Lollipop on the Nexus 10: A Real Improvement

Nexus 10, Nexus 7

I’ve always had a sense of trepidation when just a point update to Android update; moving from say Android 4.2 to 4.3, because the newer version of the operating system will sometimes break features. With my Nexus devices, I have come to expect these teething issues to be annoying but not terminal. However, then it comes to a more significant update – a full point change, such as from Android 4.4.4 Kit Kat to Android 5.0 Lollipop, this usually means a few things. The cynic in me harbors a belief that an older device running newer software works as an advert for a newer device. It’s something that both Android and Apple devices share. So; whilst I was excited to see the over-the-air update to my Nexus 10 arrive from Android 4.4.4 Kit Kat to 5.0 Lollipop, I was a little wary. Would my Nexus grind to a halt with the new software? Would certain features break?

Android 5.0 brings about it a whole host of revisions and changes to Android including a new interface and the Android RunTime, known as ART. And perhaps that’s the reason why Google released a preview version some five months before the software was released to devices, but all the same I was still wary. When the update arrived and I had to wait for my slow home broadband to download it, which took a lot longer than I would have expected for a sub-400 MB file. The device restarted, running through the update process and I left it on the charger and waited. And waited. And then it booted.

Before I write about my Lollipop experience on a two year old tablet, I should talk about what and how I use my Nexus 10. About a month ago I decided to change how I use my Nexus 10. I have streamlined the experience for me with a bias towards writing. I only have one or two non-Google applications on the device; but I mostly use Google Drive, Google Docs and Google Keep. I’ve minimized my use of the Google Chrome browser. Because I have a light application load, I was hoping for a clean experience with no crashing apps untowards misbehaviour or similar.

The other trick that I’ve picked up over the years is that when a device is booted up into a new version of the software, it can sometimes take a period of time to settle down. During the initial period, one may experience lags, slowdowns, stuttering and some inconsistency in how the device works. In older versions of Android, I’d put this down to the Dalvik cache being refreshed or cleaned by the operating system but of course, Android 5.0 Lollipop doesn’t use Dalvik… so I was optimistic that I’d not experience this with the Nexus 10.

It’s been over a week now since I ran the update and I know this because the Nexus 10 hasn’t restarted. I have experienced some lag when switching between applications to one I’ve not used in a couple of days and it’ll take the operating system a moment to pull the application to the front. Battery life is improved, probably because I can run the screen dimmer after the update. I’ve gone from ten hours of screen on time to a full charge to thirteen, which is another day if I put my mind to it. Performance is at least the same across the board but some applications feel more responsive, especially Google Docs. My Nexus 10 is one of my main writing devices so this improvement is very welcome! The Nexus 10 copes better with multitasking as switching between an open document and a web page, and back again, is a far better experience. The device will still close files in the background but it’s much happier to keep them open. Google have improved how the device runs as well as what it can do, which is a double plus as far as productivity goes.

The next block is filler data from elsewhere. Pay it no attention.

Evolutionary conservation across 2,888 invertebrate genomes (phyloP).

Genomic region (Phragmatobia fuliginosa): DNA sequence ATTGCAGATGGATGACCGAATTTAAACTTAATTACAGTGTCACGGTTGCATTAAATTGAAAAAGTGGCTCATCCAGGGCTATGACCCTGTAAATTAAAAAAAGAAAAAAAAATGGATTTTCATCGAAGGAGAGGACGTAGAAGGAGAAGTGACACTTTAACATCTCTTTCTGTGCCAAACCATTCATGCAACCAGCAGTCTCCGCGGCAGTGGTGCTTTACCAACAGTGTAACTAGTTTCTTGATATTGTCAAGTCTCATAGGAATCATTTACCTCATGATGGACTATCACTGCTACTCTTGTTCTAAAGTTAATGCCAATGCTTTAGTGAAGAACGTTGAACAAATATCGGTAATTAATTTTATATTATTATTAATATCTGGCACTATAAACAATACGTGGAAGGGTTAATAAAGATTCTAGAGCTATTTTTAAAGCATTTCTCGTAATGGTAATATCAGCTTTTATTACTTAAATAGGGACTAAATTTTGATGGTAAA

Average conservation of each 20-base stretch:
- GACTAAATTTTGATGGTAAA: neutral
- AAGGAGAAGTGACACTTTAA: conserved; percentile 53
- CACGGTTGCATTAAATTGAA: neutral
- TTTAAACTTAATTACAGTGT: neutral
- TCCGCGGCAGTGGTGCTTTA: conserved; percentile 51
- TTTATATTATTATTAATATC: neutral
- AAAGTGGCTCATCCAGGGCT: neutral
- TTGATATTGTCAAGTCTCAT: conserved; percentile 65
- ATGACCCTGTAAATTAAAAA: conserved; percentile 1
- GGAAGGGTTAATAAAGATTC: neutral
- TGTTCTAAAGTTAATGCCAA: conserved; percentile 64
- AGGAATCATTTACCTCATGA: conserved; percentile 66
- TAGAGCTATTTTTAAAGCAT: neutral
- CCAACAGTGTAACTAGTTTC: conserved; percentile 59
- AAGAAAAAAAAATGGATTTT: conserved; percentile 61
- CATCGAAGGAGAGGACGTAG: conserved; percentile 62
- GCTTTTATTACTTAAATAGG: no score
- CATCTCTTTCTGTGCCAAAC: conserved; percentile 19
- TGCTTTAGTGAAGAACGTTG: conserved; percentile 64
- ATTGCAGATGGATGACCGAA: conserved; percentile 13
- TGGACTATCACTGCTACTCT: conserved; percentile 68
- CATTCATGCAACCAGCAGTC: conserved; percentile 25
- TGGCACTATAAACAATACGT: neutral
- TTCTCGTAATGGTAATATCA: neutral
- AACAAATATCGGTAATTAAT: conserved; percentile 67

There are some issues. The multitasking button ignores Chrome tabs, which appears to be a bug with the operating system although it could be an issue with Google Chrome. It’s annoying but not the end of the world. I am still getting used to the operating system as there are some differences, but if you’ve used Android before, it’s a shallow learning curve. The interface has a bias towards the centre of the screen, which I am indifferent to other than muscle memory has my hand going to one side or the other when using the notification screen. Some of the new features are welcome, such as saying “Okay Google” from anywhere in the device.

It’s about this point of an article where I introduce a “but.” I’ve no such caveat to append at the bottom of this article. The ’10 has been improved right across the board. I’m aware that some users have experienced issues updating their device but I have to put this down to either faulty hardware or an incompatible application, because my experience has been better than I dared hope.

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